Life after work

A career coach can help you examine your strengths, goals, and wishes objectively - and also spot potential pitfalls.

Rick Lavin
Lavin (right) stands in front of one of his works of art - and next to Roberto.
'Building beach houses that are works of art.'
Rick Lavin
When Rick Lavin decided that it "was time to turn in my briefcase" as a lawyer with Bank of America, he spent six months seeing coach Ralph Roberto to figure out how to do it. Roberto, he says, was "my sounding board."

Was quitting a frustrating situation worth giving up power and prestige? Roberto pressed him. Did Lavin have the will to create a new career? In both cases, the answer was yes.

"We have a pretty rigorous assessment process that helps people focus on the fundamentals: What really drives me? What would be my ideal life?" says Roberto, a managing partner at Essex Partners in Boston.

In Lavin's case, his longtime love of the Massachusetts seashore and an interest in art and architecture were the elements that steered him toward seaside real estate development, or as Lavin prefers to put it, "building beach houses that are works of art."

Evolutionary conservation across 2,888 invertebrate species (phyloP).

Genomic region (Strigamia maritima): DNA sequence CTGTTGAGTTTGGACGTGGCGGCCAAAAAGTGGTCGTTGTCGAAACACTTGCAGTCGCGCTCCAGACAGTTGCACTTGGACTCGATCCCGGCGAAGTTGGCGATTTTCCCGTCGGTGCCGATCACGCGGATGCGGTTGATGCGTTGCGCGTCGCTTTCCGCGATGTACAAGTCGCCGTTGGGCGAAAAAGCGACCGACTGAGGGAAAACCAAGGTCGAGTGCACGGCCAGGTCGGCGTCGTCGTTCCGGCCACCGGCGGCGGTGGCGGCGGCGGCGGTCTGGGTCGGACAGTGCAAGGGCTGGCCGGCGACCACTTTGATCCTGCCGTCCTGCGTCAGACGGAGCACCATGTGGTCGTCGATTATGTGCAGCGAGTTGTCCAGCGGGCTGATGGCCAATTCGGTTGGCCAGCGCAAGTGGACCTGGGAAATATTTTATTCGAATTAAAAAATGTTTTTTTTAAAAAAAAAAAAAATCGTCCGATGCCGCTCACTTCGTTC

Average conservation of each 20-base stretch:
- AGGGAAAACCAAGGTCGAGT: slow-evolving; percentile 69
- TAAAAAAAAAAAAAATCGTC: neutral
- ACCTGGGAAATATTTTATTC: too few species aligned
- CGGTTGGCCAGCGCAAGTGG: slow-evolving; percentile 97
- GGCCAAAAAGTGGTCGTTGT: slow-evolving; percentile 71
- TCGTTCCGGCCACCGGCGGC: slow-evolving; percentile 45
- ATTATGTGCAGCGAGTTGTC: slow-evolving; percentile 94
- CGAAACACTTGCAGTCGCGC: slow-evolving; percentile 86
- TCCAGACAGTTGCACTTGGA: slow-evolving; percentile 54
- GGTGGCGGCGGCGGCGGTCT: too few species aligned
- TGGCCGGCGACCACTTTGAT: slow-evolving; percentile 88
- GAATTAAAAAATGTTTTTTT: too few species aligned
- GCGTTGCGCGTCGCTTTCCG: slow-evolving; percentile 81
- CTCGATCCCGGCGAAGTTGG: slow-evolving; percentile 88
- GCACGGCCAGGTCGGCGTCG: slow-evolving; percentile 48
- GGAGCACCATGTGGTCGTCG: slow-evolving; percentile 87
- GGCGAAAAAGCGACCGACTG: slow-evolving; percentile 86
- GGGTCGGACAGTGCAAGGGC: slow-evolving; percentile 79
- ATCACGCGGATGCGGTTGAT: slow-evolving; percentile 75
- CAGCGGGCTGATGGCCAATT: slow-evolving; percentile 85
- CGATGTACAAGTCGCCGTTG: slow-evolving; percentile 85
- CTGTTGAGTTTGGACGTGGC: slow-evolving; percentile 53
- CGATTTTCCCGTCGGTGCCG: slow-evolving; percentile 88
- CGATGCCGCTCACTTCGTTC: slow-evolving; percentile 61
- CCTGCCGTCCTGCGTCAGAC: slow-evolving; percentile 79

His company, Goodheart Properties, is completing its second project, this one inside a national park. The career change was no day at the beach; Lavin had to learn the construction business from the ground up.

But he also brought some significant assets with him: His legal skills have been essential to securing various regulatory approvals, and his general management acumen has helped him deal with architects, engineers, surveyors, landscapers, and the myriad other members of his current team.

Lavin still meets with Roberto every six weeks or so, but he has no doubt he has found his calling: "I'm working as hard as I ever did, but I love what I do. I've recaptured all the old excitement I used to have about work."

Soucy

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Lavin

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